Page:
We may have to ask, is there something in my life that needs to change? In each of the examples above, the individual was not directly responsible for their trial. But, if we’re honest, we must admit that much of the time our suffering is self-inflicted. The guy who looks at porn shouldn’t wonder why his marriage is crumbling. The man who cheats on his taxes shouldn’t blame God when legal trouble comes along. The teenager who is a jerk to her friends shouldn’t be surprised when her friends desert her. This doesn’t mean everything that is bad that happens to us is our fault or that others don’t share blame. But, we are wise to examine ourselves. Lots of bad stuff happens because the world is fallen. Sometimes it happens because we are fallen.

But God is a master at bringing about good in the midst of evil. He beckons us to himself whether our suffering comes from others or is self-inflicted. Just like the prodigal son, when we return to God, he runs to meet us with open arms to heal, forgive, restore, and redeem. 

Five Dangers to your Faith

This past Sunday the sermon was on Hebrews 2:1-4. Check here for a preview. This is a brief (and selective) recap.

There are many dangers, internal and external, to your faith. These five share a common theme: they are each the result of simple neglect.

#1 Forgetting that your sins were forgiven: This is both the cause and result of neglect. Those who do not consistently reflect up the cross and the price paid for their salvation soon become self-righteous (“I was never such a bad person, the cost was not too great”). And the self-righteous rarely make any attempt to grow in grace and virtue (See 2 Peter 1:3-11).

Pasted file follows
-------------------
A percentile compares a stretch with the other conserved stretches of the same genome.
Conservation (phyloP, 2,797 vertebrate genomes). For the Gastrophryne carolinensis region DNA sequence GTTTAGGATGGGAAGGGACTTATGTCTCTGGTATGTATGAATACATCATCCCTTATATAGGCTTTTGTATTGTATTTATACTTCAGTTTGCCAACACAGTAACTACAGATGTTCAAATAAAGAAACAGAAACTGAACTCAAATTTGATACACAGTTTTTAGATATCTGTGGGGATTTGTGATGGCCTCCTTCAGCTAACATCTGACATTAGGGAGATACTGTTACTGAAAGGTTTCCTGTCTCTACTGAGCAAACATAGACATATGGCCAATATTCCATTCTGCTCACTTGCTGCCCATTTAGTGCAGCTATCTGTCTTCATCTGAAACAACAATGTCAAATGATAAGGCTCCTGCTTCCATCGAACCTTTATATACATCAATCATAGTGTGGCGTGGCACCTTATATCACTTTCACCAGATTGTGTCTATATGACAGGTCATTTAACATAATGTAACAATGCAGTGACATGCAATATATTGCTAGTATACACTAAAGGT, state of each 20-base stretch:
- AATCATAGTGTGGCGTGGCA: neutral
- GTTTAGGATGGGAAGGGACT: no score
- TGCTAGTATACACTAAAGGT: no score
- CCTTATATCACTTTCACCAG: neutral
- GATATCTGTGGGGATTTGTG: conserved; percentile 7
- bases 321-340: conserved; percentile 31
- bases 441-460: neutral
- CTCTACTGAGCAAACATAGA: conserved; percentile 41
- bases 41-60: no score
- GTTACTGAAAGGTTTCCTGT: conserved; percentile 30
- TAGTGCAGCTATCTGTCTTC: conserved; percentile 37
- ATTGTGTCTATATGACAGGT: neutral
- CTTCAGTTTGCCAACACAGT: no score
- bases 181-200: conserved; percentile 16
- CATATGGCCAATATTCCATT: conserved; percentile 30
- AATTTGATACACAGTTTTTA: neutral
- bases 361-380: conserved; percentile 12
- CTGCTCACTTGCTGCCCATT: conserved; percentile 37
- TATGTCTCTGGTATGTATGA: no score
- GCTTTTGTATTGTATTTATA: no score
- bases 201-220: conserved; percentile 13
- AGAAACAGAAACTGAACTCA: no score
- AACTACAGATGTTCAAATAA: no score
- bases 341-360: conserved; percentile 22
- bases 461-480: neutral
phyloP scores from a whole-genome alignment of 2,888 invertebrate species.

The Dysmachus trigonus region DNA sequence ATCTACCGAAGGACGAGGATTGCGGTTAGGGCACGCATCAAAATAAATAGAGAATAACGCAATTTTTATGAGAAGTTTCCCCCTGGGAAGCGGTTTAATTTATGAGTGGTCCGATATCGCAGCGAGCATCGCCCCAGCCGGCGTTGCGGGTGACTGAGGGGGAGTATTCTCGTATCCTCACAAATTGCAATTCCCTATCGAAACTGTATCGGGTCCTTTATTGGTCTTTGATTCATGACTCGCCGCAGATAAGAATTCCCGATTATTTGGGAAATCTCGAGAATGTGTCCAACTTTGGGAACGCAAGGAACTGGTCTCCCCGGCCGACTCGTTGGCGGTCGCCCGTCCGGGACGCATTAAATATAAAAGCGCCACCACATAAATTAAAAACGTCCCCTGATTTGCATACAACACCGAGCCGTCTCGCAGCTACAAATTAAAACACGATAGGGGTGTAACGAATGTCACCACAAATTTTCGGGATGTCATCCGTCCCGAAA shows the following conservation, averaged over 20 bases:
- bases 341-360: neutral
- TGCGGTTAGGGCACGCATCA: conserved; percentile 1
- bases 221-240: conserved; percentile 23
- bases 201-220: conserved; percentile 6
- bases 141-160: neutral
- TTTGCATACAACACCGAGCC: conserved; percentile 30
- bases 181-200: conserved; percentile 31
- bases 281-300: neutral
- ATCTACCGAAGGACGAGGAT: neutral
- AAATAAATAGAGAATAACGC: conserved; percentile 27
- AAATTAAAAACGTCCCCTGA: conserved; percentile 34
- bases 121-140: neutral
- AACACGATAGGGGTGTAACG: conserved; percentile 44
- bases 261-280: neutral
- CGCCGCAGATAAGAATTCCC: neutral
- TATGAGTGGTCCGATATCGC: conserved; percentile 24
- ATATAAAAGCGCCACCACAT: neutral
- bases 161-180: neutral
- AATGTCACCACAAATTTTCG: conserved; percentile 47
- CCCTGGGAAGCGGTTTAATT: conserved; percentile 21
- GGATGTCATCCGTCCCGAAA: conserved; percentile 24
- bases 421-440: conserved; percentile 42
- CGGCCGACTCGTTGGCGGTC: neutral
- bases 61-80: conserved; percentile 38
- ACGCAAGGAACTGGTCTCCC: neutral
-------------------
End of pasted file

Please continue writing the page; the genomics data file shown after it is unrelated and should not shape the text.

#2 Neglecting God’s word: James 1 describes two kinds of things the grow inside believers: (1) Sinful desire which gives birth to sin which grows up into death and (2) The word of truth which is planted in us and gives us life. Sin comes to us naturally (no outside force required) but the Holy Spirit works through the word – something to which we must look intently… and obey (See James 1:13-25).

#3 Neglecting your mind: Romans 12 admonishes us to be transformed by the renewing of our minds. The only other option is to be conformed to the patterns of this world. Be careful what comes in. Avoid mind rot. Challenge yourself to learn and think biblically (See Romans 12:1-2).

#4 Settling for a form of religion: It is possible to get so caught up in the practice of religious activity that we forget that we are called to love God and love neighbor. Forgetting our first love (see #1 above) we settle for a shell. Eventually we see the shell for what it is, futility, and either run back to Jesus or give up completely.

#5 Giving up on church: Life in a local church is messy, but life apart from a local church is, for all practical purposes, a life apart from Christ. Where else do you receive the regular ministry of the word, the constant reminder of salvation through Jesus, the opportunity to think through life biblically, and the environment to practice pure religion? (See Hebrews 10:19-25)